Bishop argues that the district court misapplied the guidelines because it was "required to sentence the defendant according to the drug quantity tables for a 'mixture' of methamphetamine." This argument ignores the directive contained in the footnote to Sec. 2D1.1(c), which provides that in the case of a mixture containing methamphetamine, the offense level is to be calculated by determining "the entire weight of the mixture or substance, or the offense level determined by the weight of the PCP (actual) or methamphetamine (actual), whichever is greater."
Moreover, we rejected an identical argument in United States v. Alfeche, 942 F.2d 697 (9th Cir.1991) (per curiam). There, the defendants were convicted of possessing 121.9 grams of a mixture containing methamphetamine, of which 119.6 grams was pure methamphetamine. The district court sentenced defendants to the 10-year minimum sentence required by 21 U.S.C. Sec. 821(b)(1)(A)(viii) for possession of more than 100 grams of pure methamphetamine. Defendants contended on appeal that, because they had been convicted of possession of a mixture containing methamphetamine, they should have been sentenced to the five-year minimum for offenses involving between 100 and 1000 grams of methamphetamine mixture. See 21 U.S.C. Sec. 841(b)(1)(B)(viii). In rejecting the argument, the court wrote:
[w]e find nothing in the language or history of section 841 to suggest Congress intended the absurd results possible under this construction. Under the defendants' proposed interpretation, a person possessing hundreds of grams of methamphetamine would avoid the 10-year minimum sentence if the methamphetamine was mixed with a few grams of something else. There is no indication Congress intended possession of a methamphetamine mixture to be treated so differently than possession of "pure" methamphetamine.
Alfeche, 942 F.2d at 698 (citation omitted); see also United States v. Asuncion, 973 F.2d 769 (9th Cir.1992) (following Alfeche ); United States v. Stoner, 927 F.2d 45 (1st Cir.1991) (rejecting similar argument). The Alfeche court also noted that such a construction of Sec. 841 eliminates the need for difficult judicial line-drawing regarding the level of purity required to trigger the pure methamphetamine prong of the statute rather than the mixture prong. Id. at 699. The district court did not err in calculating Bishop's sentence on the basis of the quantity of pure methamphetamine contained within the mixture seized following his arrest.
Bishop next contends that the footnote to Sec. 2D1.1(c) violates the congressional intent underlying 21 U.S.C. Sec. 821(a)(1)(A)(viii). Specifically, Bishop argues that the footnote is at odds with the distinction under 21 U.S.C. Sec. 821(a) between pure methamphetamine and mixtures containing methamphetamine.1 According to Bishop, United States v. Bressette, 947 F.2d 1361 (9th Cir.1991), in which we rejected a challenge to the validity of the footnote, is not dispositive because it did not address the tension between the footnote and Sec. 821(a). Bressette contended that the footnote to Sec. 2D1.1(c) was inconsistent with both the purpose and policy of the Sentencing Guidelines. We rejected the argument, noting that "[t]he footnote is perfectly clear and consistent on its face and to interpret it we need not go beyond the words themselves." Bressette, 947 F.2d at 1362.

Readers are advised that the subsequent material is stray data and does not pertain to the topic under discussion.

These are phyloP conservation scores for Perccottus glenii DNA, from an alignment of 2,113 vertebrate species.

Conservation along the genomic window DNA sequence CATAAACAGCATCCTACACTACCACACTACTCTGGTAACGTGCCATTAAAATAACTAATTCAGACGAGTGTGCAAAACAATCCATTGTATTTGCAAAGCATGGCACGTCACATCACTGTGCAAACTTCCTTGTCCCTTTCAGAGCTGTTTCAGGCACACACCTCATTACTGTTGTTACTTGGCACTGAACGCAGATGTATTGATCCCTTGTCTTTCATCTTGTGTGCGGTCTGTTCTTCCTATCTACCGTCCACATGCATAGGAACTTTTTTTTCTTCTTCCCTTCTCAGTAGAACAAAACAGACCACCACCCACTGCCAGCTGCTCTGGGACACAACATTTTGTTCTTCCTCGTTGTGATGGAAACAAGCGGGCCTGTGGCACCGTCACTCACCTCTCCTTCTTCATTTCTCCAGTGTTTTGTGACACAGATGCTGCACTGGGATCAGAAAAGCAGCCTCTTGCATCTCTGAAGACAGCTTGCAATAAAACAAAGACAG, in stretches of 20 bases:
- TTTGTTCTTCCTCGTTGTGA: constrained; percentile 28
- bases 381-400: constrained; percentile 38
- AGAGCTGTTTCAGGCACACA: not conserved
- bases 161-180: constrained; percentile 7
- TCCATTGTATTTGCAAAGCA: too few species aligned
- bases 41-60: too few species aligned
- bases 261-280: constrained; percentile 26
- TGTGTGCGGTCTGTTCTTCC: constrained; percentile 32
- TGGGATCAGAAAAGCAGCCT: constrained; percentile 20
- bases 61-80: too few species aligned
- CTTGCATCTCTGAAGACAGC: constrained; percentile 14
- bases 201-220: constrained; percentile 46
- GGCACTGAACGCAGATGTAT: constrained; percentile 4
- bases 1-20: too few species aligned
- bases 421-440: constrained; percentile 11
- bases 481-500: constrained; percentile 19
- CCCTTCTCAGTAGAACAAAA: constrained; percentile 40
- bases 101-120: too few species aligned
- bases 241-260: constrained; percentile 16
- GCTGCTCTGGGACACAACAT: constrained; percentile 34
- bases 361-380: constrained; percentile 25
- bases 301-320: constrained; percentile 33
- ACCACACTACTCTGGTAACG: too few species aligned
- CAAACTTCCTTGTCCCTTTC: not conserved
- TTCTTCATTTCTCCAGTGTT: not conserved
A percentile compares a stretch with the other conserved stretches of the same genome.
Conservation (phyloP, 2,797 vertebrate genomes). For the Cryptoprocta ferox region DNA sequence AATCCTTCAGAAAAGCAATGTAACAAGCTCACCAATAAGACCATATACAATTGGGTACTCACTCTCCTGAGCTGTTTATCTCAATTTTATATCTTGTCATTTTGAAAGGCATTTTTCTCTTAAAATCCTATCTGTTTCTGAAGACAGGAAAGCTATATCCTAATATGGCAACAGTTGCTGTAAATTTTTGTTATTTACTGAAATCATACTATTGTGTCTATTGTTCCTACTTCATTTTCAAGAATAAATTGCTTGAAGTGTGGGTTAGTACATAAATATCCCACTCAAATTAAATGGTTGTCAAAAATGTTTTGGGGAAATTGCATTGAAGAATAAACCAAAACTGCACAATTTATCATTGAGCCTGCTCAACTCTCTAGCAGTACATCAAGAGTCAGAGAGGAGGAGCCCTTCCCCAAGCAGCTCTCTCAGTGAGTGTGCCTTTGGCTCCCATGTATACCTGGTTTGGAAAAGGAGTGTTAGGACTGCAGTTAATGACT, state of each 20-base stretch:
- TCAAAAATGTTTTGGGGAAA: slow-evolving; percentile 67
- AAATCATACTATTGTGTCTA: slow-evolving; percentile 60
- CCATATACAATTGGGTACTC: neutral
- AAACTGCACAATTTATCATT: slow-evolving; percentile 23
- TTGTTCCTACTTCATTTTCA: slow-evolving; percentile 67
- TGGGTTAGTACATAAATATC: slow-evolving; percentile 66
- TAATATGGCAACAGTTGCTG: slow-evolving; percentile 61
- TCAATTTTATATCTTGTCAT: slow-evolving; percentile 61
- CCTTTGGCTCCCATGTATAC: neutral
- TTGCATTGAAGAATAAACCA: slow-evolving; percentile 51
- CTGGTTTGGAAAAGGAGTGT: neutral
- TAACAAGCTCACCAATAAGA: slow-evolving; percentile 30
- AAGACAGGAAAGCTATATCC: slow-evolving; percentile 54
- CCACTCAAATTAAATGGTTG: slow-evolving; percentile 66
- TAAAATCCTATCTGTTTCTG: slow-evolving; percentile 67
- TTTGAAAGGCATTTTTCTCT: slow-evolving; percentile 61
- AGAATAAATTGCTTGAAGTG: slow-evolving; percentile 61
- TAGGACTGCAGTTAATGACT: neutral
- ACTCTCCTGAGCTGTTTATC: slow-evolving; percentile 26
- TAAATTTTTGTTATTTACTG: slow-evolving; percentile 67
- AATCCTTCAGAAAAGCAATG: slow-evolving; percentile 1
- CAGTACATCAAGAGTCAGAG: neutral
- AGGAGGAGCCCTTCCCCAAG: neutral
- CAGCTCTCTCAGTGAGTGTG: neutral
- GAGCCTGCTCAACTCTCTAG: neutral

Bishop's argument is moot. Although Sec. 821(a) distinguishes between pure methamphetamine and mixture insofar as the 10-year mandatory minimum is triggered at a lower quantity of pure methamphetamine, the statutory penalty is the same where, as here, the offense involves more than 1 kilogram of a methamphetamine mixture containing at least 100 grams of pure methamphetamine: 10 years to life. Within this statutorily prescribed range, the Sentencing Commission may, of course, establish any sentencing range not inconsistent with the Sentencing Reform Act. See generally Mistretta v. United States, 488 U.S. 361, 374-77 (1989). If Bishop's offenses had involved less than 1 kilogram of a mixture containing more than 100 grams of pure methamphetamine, his challenge to the validity of the footnote to Sec. 2D1.1(c) and the district court's sentencing calculation would at least be relevant, albeit foreclosed by Alfeche and its progeny. Under these facts, however, Bishop's argument is purely academic, because the penalties under Sec. 821(a) are identical whether his sentence is calculated on the basis of the quantity of mixture seized or on the quantity of pure methamphetamine contained within the mixture. Bishop's challenge to the footnote of U.S.S.G. Sec. 2D1.1(c) is therefore moot.
The record is inadequate to determine whether Azevedo's sentencing counsel was ineffective. We therefore decline to address the merits of the issue. The district court properly calculated Bishop's sentence on the basis of the quantity of pure methamphetamine contained within the 2.25 kilograms of methamphetamine mixture seized at the time of his arrest.
Azevedo's appeal is DISMISSED. Bishop's sentence is AFFIRMED.
The panel unanimously finds this case appropriate for decision without oral argument. Fed.R.App.P. 34(a); Ninth Circuit Rule 34-4
This disposition is not appropriate for publication and may not be cited to or by the courts of this circuit except as provided by Ninth Circuit Rule 36-3
The relevant portion of 21 U.S.C. Sec. 841(a)(1) provides:
(b) ... any person who violates subsection (a) of this section shall be sentenced as follows ...
(viii) 100 grams or more of methamphetamine, its salts, isomers, and salts of its isomers or 1 kilogram of more of a mixture or substance containing a detectable amount of methamphetamine, its salts, isomers, or salts of its isomers;
such person shall be sentenced to a term of imprisonment which may not be less than 10 years or more than life.
18 U.S.C. Sec. 821(a)(1) (1988).